Not too far from the world of fast bikes is one that is full
of humble and sensible commuters. It is in this world that TVS has deployed
their latest contender, the Radeon. This new bike finds itself in an arena that
has some prominent and much loved products. Will the Radeon be able to find its
footing in this cutthroat segment of the market? Will it be able to become
another success story for the company? We try to find that out in our review.
Design and Styling of TVS Radeon
Addressing the elephant in the room, yes, the Radeon does look inspired by the Hero Splendor. Still the designers at TVS have etched a couple of things to make the Radeon look smart and appealing to the masses. The use of chrome around the headlamp, rear suspension and on the exhaust is one such example. There is a strip of LED DRLs underneath the halogen lamp and the cowl is nice and curvy. The fuel tank gets ribbed pads that lend the commuter a rugged appeal. TVS is also giving a USB port to charge your phone or other accessories. The charging port is placed on the lower right side of the instrument panel and can be easily missed if one is not specifically told about it. However, having said that, it is still fairly easy to reach. Another neat little addition is the grab handle on the right side of the bike which also has a hook for hanging things.
The instrument cluster is also unlike any other two-wheeler in the market. The wide, dual dial panel looks like something that you would see on a rugged SUV. The left dial has an analogue speedometer, a power and eco indicator and odometer. The right one houses the fuel indicator, side stand indicator and low fuel indicator. Additionally you can fit the bike with a buzzer that will beep when you switch on the bike with the side stand open. This way you will ensure that you never leave your side stand open. In between the chrome lined dials are four prominent indicators for left turn, right turn, high bean and neutral. The only eyesore would be the large nut housed at the top of the cluster. TVS could have easy done something to cover it up. The rear view mirrors are positioned lower than I would have liked but after a little adjustment I could set them according to my height. Despite this, I feel larger mirrors could have certainly serviced the bike better. The switches on the handlebar are of great quality and have a premium finish. In fact, the same can be said for the bike as a whole. It feels solidly put together and there are barely any hints of cheap plastic or cost cutting. The turn indicators, headlamp and tail-lamp are unapologetically simple and large. The whole designing of the Radeon looks intentionally simple, to please a different set of crowd that does not get excited by flashy colours or high cylinder counts. The black alloys compliment the white colour that we had and even when paired with other colours they do not fail to impress.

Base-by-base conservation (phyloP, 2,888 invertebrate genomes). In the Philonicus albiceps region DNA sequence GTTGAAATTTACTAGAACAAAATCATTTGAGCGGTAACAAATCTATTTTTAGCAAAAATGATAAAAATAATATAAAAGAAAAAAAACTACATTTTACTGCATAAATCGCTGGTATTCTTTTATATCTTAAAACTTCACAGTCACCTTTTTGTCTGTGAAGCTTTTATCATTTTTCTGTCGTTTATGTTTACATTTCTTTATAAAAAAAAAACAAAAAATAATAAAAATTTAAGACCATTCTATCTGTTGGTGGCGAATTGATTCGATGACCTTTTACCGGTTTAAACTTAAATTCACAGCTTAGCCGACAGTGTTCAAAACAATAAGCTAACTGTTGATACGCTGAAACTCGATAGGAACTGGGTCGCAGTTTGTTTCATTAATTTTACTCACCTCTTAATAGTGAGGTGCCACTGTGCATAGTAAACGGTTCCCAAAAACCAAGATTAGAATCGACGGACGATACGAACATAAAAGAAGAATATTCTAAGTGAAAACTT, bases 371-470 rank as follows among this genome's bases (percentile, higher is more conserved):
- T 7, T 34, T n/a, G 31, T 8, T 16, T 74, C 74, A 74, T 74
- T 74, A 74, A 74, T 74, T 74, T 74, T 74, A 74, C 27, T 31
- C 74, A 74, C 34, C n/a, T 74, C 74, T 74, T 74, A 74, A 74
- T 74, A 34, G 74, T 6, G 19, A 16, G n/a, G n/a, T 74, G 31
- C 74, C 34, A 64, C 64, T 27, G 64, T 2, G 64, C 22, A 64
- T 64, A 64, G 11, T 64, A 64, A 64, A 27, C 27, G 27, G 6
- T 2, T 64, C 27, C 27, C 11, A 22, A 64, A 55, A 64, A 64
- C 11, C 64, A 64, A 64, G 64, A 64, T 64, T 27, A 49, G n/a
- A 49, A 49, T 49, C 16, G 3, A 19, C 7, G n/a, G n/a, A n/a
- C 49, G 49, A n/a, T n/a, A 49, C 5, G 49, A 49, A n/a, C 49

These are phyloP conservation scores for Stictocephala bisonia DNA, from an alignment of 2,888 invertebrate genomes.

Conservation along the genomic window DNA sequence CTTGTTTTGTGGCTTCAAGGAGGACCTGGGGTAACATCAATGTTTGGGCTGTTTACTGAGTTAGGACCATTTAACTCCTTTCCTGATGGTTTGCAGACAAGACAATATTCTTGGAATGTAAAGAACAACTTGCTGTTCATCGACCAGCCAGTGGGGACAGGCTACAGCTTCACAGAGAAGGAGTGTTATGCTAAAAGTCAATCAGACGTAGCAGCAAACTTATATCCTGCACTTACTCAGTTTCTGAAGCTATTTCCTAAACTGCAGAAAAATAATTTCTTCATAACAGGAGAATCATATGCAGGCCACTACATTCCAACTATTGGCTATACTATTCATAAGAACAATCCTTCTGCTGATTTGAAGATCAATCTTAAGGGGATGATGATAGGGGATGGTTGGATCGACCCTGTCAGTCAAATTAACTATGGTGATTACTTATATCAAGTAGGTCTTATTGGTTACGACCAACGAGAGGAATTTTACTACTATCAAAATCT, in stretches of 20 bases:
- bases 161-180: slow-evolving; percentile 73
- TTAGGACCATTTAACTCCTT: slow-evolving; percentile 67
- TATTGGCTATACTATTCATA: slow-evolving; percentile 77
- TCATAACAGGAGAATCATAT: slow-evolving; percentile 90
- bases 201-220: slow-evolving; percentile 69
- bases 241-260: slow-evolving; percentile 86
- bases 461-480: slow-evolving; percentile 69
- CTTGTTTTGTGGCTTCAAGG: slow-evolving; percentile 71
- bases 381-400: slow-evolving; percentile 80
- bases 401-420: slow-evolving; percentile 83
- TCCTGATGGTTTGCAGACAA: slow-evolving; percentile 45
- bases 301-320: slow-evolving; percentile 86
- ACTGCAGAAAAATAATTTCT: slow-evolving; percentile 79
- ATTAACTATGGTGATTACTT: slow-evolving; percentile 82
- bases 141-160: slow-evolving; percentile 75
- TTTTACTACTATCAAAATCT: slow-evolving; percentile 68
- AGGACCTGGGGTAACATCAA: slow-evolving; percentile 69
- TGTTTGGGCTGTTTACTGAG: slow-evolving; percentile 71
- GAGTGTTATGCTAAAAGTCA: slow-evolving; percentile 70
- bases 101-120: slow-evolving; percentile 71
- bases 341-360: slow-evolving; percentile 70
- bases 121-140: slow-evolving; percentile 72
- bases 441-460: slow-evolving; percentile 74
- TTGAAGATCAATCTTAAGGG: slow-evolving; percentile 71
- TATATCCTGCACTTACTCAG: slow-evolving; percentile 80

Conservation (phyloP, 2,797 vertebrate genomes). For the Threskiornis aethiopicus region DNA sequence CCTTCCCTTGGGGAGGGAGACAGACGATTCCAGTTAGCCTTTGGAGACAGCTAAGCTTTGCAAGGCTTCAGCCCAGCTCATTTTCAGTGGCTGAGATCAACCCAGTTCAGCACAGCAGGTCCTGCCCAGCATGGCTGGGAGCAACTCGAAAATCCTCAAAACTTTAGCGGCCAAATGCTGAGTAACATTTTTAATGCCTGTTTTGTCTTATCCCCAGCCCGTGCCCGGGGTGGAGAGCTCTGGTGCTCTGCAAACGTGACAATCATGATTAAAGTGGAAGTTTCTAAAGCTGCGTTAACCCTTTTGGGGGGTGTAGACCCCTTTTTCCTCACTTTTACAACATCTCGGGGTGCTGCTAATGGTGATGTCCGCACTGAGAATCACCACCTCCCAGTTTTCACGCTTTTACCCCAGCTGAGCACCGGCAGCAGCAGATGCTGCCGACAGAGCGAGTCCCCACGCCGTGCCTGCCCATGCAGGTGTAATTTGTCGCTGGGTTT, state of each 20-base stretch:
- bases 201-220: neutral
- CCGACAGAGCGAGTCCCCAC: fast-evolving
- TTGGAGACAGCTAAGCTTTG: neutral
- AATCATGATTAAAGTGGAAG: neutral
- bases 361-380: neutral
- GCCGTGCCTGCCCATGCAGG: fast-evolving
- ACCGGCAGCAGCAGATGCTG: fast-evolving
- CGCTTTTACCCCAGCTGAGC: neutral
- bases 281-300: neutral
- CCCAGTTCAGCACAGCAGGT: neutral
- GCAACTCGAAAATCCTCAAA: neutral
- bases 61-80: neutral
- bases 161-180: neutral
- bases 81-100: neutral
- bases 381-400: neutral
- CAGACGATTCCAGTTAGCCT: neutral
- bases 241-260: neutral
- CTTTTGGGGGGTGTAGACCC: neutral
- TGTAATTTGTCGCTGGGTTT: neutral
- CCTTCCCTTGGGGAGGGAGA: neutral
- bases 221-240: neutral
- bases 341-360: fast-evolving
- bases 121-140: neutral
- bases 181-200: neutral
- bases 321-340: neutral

Engine and Performance
of TVS Radeon
The 110cc Duralife engine on the Radeon performs aptly in
the city. It can pelt enough power to carry two people around at city speeds
and a little beyond. The 4-speed gearbox also performs well. The first two
gears don't stick around for long and you will mostly find yourself cruising in
the third and fourth gears. The
acceleration is slightly weak, especially in the first gear but you can still
manage to get a spirited run out of this commuter. With a rider of average
build, the bike will have no issues reaching 60kmph. Post that the acceleration
takes a hit but once can easily cruise between 60-70kmph. The 18-inch tubeless
tyres provide great grip on the road and the bike feels confident even through
corners. The long wheelbase makes the bike feel stable and planted when
cruising at higher speeds. The engineers at TVS seem to have mastered the art
of producing exciting exhaust sounds. It is uncommon for a bike in this segment
to throat such a deep and defining rumble. I don’t think that I could ever grow
tired of the exhaust note of the Radeon.
The suspension on the Radeon is not the softest in the
business. It does provide for a comfortable ride most of the time but once in a
while when you are on a really bad patch of road or when you encounter a rather
large speed breaker, you do wish that the bike was kinder to you. The rear
shocks are 5-step preload adjustable so that should take care of this problem
to some extent. The ample ground clearance of 180mm saves you the worry of
bottoming out when tackling all sorts of terrain. You get drum brakes both at
the front and rear along with Sync Braking Technology (SBT). SBT engages the
front brakes when you use the rear brakes for a better control and shorter
stopping distance. The braking is nice and progressive but the front brakes
could have done with a little more bite. The bike provides an upright and
confident seating position that is great for cruising and daily long usage. The
long cushion is soft and can easily accommodate two people and even a bag in
between them. The carrier at the back can act as a great place to carry some
extra luggage or other things. The bike also gets a hook on the right side
which also acts as a grab handle. I was able to extract about 63kmpl out of the
bike during my city runs, which is quite a decent figure. With a 10L fuel tank
you can expect to get a range of about 600km.
The Radeon certainly does not fail in being a capable daily
driver. It becomes a more obvious pick for people who want something simple yet
good looking. Slight improvements to the brakes and suspension would further
make the bike potent. The deep exhaust note is definitely the biggest buyer
attraction but it will be the solidly built product that will keep customers
happy. I believe that the masses would be pleased by this commuter that packs
in more features than its looks give away.
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